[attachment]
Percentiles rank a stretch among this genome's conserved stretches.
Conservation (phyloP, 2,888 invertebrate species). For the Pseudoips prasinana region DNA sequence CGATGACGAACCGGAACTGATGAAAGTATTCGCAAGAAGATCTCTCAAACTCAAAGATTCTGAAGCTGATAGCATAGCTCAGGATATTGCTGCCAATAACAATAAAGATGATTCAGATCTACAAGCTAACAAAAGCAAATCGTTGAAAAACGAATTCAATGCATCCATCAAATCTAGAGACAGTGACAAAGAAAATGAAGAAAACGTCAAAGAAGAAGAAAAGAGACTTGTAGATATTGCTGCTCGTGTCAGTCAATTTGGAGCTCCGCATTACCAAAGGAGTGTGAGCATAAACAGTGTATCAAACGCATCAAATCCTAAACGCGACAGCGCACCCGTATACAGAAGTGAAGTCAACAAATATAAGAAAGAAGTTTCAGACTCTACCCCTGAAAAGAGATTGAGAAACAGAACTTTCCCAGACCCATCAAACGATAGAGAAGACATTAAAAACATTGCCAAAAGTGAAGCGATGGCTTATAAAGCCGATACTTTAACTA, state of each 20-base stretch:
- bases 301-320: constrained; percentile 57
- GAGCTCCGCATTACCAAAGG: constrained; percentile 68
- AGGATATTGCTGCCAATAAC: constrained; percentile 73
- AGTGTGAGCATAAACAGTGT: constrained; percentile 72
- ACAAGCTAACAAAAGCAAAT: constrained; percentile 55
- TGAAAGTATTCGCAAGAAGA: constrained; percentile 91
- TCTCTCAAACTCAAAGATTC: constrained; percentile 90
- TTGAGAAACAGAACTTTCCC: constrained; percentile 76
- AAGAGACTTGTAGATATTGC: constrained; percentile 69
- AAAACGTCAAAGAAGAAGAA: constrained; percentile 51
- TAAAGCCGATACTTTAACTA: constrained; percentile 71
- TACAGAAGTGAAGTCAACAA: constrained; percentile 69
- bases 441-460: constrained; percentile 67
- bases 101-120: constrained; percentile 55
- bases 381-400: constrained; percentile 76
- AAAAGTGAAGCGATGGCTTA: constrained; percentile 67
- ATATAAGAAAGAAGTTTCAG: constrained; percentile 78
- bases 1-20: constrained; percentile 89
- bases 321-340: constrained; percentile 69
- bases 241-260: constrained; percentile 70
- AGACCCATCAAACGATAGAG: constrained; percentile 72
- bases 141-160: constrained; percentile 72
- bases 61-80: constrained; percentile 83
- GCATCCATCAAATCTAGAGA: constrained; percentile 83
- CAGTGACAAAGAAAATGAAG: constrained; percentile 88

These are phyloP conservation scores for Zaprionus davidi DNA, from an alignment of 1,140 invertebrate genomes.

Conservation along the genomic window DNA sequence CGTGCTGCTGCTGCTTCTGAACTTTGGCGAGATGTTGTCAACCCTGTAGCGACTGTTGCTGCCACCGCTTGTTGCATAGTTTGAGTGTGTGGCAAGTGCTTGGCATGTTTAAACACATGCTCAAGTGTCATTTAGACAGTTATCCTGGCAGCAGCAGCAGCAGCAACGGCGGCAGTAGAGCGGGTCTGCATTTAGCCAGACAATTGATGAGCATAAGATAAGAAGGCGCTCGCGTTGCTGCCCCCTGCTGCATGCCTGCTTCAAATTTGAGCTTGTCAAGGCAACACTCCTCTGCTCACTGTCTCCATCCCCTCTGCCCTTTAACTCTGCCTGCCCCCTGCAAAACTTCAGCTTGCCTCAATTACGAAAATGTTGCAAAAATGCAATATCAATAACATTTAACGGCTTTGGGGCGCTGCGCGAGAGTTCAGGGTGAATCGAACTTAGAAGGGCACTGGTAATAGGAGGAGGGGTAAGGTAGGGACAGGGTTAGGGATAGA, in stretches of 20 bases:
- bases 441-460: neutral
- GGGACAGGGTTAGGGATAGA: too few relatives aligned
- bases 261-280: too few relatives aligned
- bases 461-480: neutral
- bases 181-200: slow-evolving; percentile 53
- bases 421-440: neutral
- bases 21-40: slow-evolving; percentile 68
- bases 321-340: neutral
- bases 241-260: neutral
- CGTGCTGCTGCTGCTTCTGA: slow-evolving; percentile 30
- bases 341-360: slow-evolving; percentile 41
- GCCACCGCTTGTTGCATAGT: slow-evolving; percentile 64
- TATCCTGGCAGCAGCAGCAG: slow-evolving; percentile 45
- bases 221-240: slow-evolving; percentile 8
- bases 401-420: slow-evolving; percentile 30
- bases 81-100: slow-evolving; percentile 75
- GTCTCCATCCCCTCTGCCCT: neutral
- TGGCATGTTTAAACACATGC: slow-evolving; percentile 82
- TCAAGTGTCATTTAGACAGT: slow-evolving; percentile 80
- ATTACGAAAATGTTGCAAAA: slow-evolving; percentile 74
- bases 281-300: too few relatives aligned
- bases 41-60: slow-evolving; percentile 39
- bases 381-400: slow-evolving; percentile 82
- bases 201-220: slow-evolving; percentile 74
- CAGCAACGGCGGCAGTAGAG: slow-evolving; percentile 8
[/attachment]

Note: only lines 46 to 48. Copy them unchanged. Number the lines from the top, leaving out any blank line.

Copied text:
- GTCTCCATCCCCTCTGCCCT: neutral
- TGGCATGTTTAAACACATGC: slow-evolving; percentile 82
- TCAAGTGTCATTTAGACAGT: slow-evolving; percentile 80